Ortley First In $128M Beach Replenishment Sked

Toms River officials shared photos of recent erosion from a March snowstorm. It is hoped the large-scale beach replenishment project will protect the oceanfront. (Photo by Toms River Township)

Story by Catherine Galioto & Chris Lundy

ORTLEY BEACH – Crews planned to start as early as April 1 on a long-awaited dune replenishment and beach widening project that will come first to Ortley Beach, and eventually progress through 2018 to nearly the entire oceanfront of the northern barrier island.

Toms River officials expressed excitement that the project was underway after a long process of signing easements with landowners, and awarding the contract, for the Army Corps of Engineers’ $128 million project to build dunes and wider beaches, as part of shoreline protection efforts.

(Photo by Toms River Township)

Toms River Mayor Thomas Kelaher said he was very pleased that all of the easements were finally signed in order for the project to go through.

Ortley was hit bad in Superstorm Sandy, and never fully recovered. A lot of maintenance had been done to keep it in operation.

“We’ve been spending a lot of money buying sand,” he said.

Fortunately, Ortley has benefited from some natural replenishment, he said, as waves bring some sand back. Additionally, a sand bar acts as a wave break, sparing the shoreline from some of the erosion.

He said he was very grateful to DEP Commissioner Bob Martin for the hands-on work he did to get the shore towns the help they needed, and he hoped he would continue to head the DEP after any change in administration.

(Photo by Toms River Township)

“We are very excited by the upcoming start of both the northern Ocean County project and the Absecon Island project in Atlantic County,” Commissioner Martin said in a press release. “We are particularly pleased that work is beginning in Ortley Beach, which sustained such extensive property damage because it did not have a properly engineered beach and dune system when Superstorm Sandy struck. The start of these two major projects fulfills the Christie Administration’s commitment of building a statewide system of engineered beaches that meets Army Corps engineering standards.”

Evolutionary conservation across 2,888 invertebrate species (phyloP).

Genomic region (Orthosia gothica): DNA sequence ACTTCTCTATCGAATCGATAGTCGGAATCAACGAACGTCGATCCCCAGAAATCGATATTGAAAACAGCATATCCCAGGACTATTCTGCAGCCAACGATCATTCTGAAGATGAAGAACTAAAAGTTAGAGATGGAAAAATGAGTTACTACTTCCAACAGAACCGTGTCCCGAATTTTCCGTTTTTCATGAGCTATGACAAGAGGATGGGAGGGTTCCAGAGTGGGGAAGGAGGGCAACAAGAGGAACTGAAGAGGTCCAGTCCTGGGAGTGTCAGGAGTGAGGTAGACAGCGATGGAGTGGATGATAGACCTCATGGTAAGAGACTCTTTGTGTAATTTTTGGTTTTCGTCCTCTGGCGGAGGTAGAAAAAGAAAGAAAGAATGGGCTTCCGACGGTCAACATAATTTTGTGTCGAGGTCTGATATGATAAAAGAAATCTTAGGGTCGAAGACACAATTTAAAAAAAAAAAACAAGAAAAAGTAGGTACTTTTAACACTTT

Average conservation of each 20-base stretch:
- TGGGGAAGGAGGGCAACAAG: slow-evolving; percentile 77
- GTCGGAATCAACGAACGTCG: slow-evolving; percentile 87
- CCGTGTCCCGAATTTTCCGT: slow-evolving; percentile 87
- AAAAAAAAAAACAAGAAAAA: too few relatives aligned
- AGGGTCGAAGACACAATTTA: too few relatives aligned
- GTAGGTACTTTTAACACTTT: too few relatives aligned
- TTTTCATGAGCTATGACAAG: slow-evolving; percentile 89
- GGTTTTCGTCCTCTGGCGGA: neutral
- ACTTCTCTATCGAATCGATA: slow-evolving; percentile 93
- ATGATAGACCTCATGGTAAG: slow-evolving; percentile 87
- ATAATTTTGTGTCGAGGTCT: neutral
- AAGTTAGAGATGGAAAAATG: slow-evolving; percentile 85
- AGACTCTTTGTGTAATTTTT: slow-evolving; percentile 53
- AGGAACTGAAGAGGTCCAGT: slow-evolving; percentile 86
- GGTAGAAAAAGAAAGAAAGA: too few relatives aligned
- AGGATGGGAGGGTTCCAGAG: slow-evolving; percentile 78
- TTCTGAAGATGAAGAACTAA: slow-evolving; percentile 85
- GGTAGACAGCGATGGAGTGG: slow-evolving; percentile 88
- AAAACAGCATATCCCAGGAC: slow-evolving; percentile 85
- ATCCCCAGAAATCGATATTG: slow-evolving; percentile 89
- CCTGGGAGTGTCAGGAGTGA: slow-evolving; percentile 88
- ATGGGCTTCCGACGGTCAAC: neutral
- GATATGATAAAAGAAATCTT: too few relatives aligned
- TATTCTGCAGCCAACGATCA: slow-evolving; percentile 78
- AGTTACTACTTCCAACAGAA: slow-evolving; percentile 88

Ortley Beach will receive approximately 267,000 cubic yards of sand, creating an approximately 225-foot-wide beach. The project will start April 1, Councilwoman Maria Maruca said. About two weeks later, the dredge crew will head to Absecon Island (Brigantine-Margate in Atlantic County) to begin the project there before returning. That schedule was part of contract negotiations.

The ACE announced its tentative schedule and has a website for updates at

Ortley Beach (initial beachfill): Mid-April 2017 through late April 2017

Mantoloking: Early July 2017 through September 2017

Seaside Heights: Late September 2017 through October 2017

Seaside Park: Late October 2017 through late December 2017

Ortley Beach (Completion): Mid-October 2017 to mid-December 2017

Brick: Winter 2018

Normandy Beach (Toms River): Winter 2018

Lavallette: Spring 2018

(Photo by Toms River Township)

Areas such as Berkeley Township and Point Pleasant Beach, where easements still need to be signed, are not yet scheduled.

Sharon Colucci, president of Friends of Ortley Beach, lost her house in Superstorm Sandy. She finally got back to living in the area last year.

“We’re delighted,” she said of the sand plan. “We’re thrilled with this because we are on the edge of our seats every storm.”

Township council signed a resolution that essentially accepts the project and approved it at the March 29 meeting.

Maruca said “working together with the Army Corps of Engineers and the DEP, we were able to get the dredges to come to Ortley Beach first before the Absecon Island portion began, and that was sorely needed.” She said it was the township staff and the cooperation of beach associations that helped put Ortley to the first in the schedule.

“I’d like to invite everyone out to the beach in Ortley Beach and see them in action restoring our beaches,” said Maruca, whose council seat represents the beach areas of Toms River.